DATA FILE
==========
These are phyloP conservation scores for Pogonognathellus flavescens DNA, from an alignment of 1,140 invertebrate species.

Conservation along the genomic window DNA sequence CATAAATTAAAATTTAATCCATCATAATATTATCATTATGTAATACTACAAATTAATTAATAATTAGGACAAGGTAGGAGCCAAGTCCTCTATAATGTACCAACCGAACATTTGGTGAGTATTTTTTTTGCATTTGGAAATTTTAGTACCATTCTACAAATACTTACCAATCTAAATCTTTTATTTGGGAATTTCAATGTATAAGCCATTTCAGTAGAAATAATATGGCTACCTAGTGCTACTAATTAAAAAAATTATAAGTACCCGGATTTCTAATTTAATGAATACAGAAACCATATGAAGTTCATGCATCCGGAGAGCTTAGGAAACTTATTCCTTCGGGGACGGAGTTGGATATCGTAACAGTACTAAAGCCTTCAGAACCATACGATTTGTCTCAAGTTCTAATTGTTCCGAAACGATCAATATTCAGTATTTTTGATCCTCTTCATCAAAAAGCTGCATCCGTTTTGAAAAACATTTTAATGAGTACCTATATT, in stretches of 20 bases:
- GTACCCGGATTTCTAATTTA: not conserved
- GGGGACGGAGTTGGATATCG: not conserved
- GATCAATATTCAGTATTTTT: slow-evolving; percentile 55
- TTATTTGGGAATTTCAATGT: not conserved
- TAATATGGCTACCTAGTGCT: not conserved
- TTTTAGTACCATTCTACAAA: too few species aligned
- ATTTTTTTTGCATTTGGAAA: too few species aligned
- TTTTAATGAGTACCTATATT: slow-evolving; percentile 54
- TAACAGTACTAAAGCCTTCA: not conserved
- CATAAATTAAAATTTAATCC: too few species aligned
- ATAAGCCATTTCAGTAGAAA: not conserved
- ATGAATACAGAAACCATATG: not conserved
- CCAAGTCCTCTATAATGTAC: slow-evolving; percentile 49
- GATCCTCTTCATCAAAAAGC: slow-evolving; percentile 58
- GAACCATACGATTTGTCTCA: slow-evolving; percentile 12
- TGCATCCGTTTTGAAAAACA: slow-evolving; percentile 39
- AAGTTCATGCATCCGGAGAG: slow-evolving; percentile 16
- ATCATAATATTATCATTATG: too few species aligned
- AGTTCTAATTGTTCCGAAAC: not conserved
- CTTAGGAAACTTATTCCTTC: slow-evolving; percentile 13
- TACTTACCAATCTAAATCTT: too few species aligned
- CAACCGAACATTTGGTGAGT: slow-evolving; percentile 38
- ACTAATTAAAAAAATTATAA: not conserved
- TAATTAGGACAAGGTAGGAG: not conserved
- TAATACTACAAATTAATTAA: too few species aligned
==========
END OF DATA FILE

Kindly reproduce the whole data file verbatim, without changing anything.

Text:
These are phyloP conservation scores for Pogonognathellus flavescens DNA, from an alignment of 1,140 invertebrate species.

Conservation along the genomic window DNA sequence CATAAATTAAAATTTAATCCATCATAATATTATCATTATGTAATACTACAAATTAATTAATAATTAGGACAAGGTAGGAGCCAAGTCCTCTATAATGTACCAACCGAACATTTGGTGAGTATTTTTTTTGCATTTGGAAATTTTAGTACCATTCTACAAATACTTACCAATCTAAATCTTTTATTTGGGAATTTCAATGTATAAGCCATTTCAGTAGAAATAATATGGCTACCTAGTGCTACTAATTAAAAAAATTATAAGTACCCGGATTTCTAATTTAATGAATACAGAAACCATATGAAGTTCATGCATCCGGAGAGCTTAGGAAACTTATTCCTTCGGGGACGGAGTTGGATATCGTAACAGTACTAAAGCCTTCAGAACCATACGATTTGTCTCAAGTTCTAATTGTTCCGAAACGATCAATATTCAGTATTTTTGATCCTCTTCATCAAAAAGCTGCATCCGTTTTGAAAAACATTTTAATGAGTACCTATATT, in stretches of 20 bases:
- GTACCCGGATTTCTAATTTA: not conserved
- GGGGACGGAGTTGGATATCG: not conserved
- GATCAATATTCAGTATTTTT: slow-evolving; percentile 55
- TTATTTGGGAATTTCAATGT: not conserved
- TAATATGGCTACCTAGTGCT: not conserved
- TTTTAGTACCATTCTACAAA: too few species aligned
- ATTTTTTTTGCATTTGGAAA: too few species aligned
- TTTTAATGAGTACCTATATT: slow-evolving; percentile 54
- TAACAGTACTAAAGCCTTCA: not conserved
- CATAAATTAAAATTTAATCC: too few species aligned
- ATAAGCCATTTCAGTAGAAA: not conserved
- ATGAATACAGAAACCATATG: not conserved
- CCAAGTCCTCTATAATGTAC: slow-evolving; percentile 49
- GATCCTCTTCATCAAAAAGC: slow-evolving; percentile 58
- GAACCATACGATTTGTCTCA: slow-evolving; percentile 12
- TGCATCCGTTTTGAAAAACA: slow-evolving; percentile 39
- AAGTTCATGCATCCGGAGAG: slow-evolving; percentile 16
- ATCATAATATTATCATTATG: too few species aligned
- AGTTCTAATTGTTCCGAAAC: not conserved
- CTTAGGAAACTTATTCCTTC: slow-evolving; percentile 13
- TACTTACCAATCTAAATCTT: too few species aligned
- CAACCGAACATTTGGTGAGT: slow-evolving; percentile 38
- ACTAATTAAAAAAATTATAA: not conserved
- TAATTAGGACAAGGTAGGAG: not conserved
- TAATACTACAAATTAATTAA: too few species aligned